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Last year Nanoleaf unveiled Aurora – a stunning lighting array made of modular, energy-efficient LED panels . They’re continuing to develop the system, and they just unveiled the Rhythm – a new module that transforms any Aurora array into a glimmering music visualizer. Simply plug the Rhythm into an Aurora panel and fire up your stereo – it’ll listen to your tunes and light up to the beat of your favorite songs. Inhabitat has followed Nanoleaf for years – and they’ve come a long way from making LED light bulbs . The Aurora is a sophisticated lighting system that can display over 16 million colors – and it’s getting smarter by the day. When they reached out to us with their latest innovation, we knew we had to try it out for ourselves. The Rhythm is a clever device that transforms music and ambient sounds into shimmering bursts of LED light. Setting it up is a snap – simply construct an Aurora array and then plug the Rhythm module into one of the triangular panels. The device uses a built-in microphone to listen to sound – so you don’t need to plug it into your stereo – and all of the processing is conducted on-board in real-time. Nanoleaf has created an impressive smartphone app that makes it easy to control your Aurora array. The app automatically senses the configuration of the panels and it provides options for different color palettes and Rhythm patterns – with the option to download many more. We generally found that the patterns respond quite well to a wide range of music – although your mileage will vary based on how many panels you own and how your array is set up. Songs with strong beats and well-isolated elements tend to produce better results than music with complex rhythms and overlapping textures. Certain patterns like “Meteor Shower” and “Streaking Notes” tend to benefit from large, densely packed arrays, while the “Sound Bar” pattern works best with more linear arrays. The obvious application for Aurora panels is adding colorful mood lighting to a room – but the Rhythm module expands their appeal to DJs and musicians, audiovisual artists, and anyone who wants to bring home a bit of ‘Blade Runner’ futurism. We’re also excited to see the applications that makers come up with – the panels support Apple HomeKit, Google Assistant, IFTTT, and Amazon Alexa, so your Aurora array can interface with other smart devices in your house. Our only gripe is that an Aurora array can be a bit tricky to install – it takes some planning and a lot of adhesive strips, and the chips connecting the panels don’t lock in place. If I were to install an array in my home, I’d consider mounting it to a board, trimming the excess material, and then hanging it as a single unit. Overall, we’re very impressed by the vibrancy and brightness of Nanoleaf’s Aurora panels, and the Rhythm module brings a fun new dimension to the system. A single array is enough to wash an an entire room in color, and the panels are capable of subtle, pulsing hue changes as well as dazzling firework-style effects. The Nanoleaf Rhythm is currently available as a module for $49.99 or bundled along with an Aurora kit for $229.99. + Nanoleaf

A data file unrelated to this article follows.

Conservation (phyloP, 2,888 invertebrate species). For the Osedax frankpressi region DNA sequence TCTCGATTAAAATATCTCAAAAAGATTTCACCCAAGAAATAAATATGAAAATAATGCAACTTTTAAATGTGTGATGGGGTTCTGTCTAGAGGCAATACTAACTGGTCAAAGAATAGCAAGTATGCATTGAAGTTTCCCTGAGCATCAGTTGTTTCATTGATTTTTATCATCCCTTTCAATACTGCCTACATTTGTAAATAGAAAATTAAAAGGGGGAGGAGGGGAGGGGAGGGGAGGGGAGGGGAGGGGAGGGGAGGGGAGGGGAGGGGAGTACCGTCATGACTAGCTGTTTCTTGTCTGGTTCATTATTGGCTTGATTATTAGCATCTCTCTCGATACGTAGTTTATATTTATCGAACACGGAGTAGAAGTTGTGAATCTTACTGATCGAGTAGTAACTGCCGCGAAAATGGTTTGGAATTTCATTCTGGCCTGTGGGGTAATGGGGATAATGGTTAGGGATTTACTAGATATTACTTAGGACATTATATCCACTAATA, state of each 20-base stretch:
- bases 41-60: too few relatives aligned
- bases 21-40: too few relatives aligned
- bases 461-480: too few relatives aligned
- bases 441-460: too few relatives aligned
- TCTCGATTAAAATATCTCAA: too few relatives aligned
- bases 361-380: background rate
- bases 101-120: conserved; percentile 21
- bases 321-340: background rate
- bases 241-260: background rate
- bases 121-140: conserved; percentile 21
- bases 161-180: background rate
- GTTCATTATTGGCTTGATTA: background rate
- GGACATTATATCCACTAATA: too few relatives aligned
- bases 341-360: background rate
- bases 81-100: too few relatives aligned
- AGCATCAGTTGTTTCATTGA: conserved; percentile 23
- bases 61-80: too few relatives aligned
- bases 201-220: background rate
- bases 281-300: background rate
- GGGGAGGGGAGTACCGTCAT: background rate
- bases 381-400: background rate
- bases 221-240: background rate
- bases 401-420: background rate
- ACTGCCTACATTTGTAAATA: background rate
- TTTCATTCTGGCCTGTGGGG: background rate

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Nanoleaf’s new Rhythm module turns any Aurora array into a dazzling music visualizer

Nantucket to be powered by a 48 MWh Tesla Powerpack system

November 9, 2017 by  
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Over 10,000 people live on the island of Nantucket, Massachusetts . To deal with electricity demand and replace old diesel generators, National Grid is turning to Tesla . They plan to install a 48 megawatt-hour (MWh) battery energy storage system (BESS) provided by Elon Musk’s company. Two submarine cables currently power the small island, with two six megawatt (MW) diesel generators as backups should a cable fail. But National Grid said the diesel generators are old and have to be replaced. They’re solving the problem with the BESS and a new diesel generator. Electrek said a 48 MWh system will require more than 200 of Tesla’s Powerpacks , so it will be one of the largest energy storage projects Tesla has tackled so far. Related: New Tesla Powerpack system to offer energy savings of 40-50% With the demand for electricity, and considering the growth forecast, National Grid said Nantucket’s backup systems had to be expanded, and they had originally expected a third submarine cable would be necessary in around 12 years. But thanks to the BESS, they think they can delay the third cable for 15 to 20 years past the 12-year forecast. President of National Grid’s FERC Regulated Businesses and New Energy Solutions Rudy Wynter described the BESS as an effective and efficient solution. The town of Nantucket’s energy coordinator Lauren Sinatra said in a statement, “We are confident that the proposed project, combined with targeted energy-savings programs and other planned electric infrastructure upgrades, will play a transformational role in meeting Nantucket’s near- and long-term energy needs.” Tesla has been busy moving the clean power revolution forward. They’ve made progress on the biggest battery installation in the world : the 100 MW/129 MWh battery system in Australia. They’ve also been among the companies responding to Puerto Rico’s electricity crisis following Hurricane Maria, with Powerwalls and solar power at a children’s hospital . Via National Grid and Electrek Images via Depositphotos and Wikimedia Commons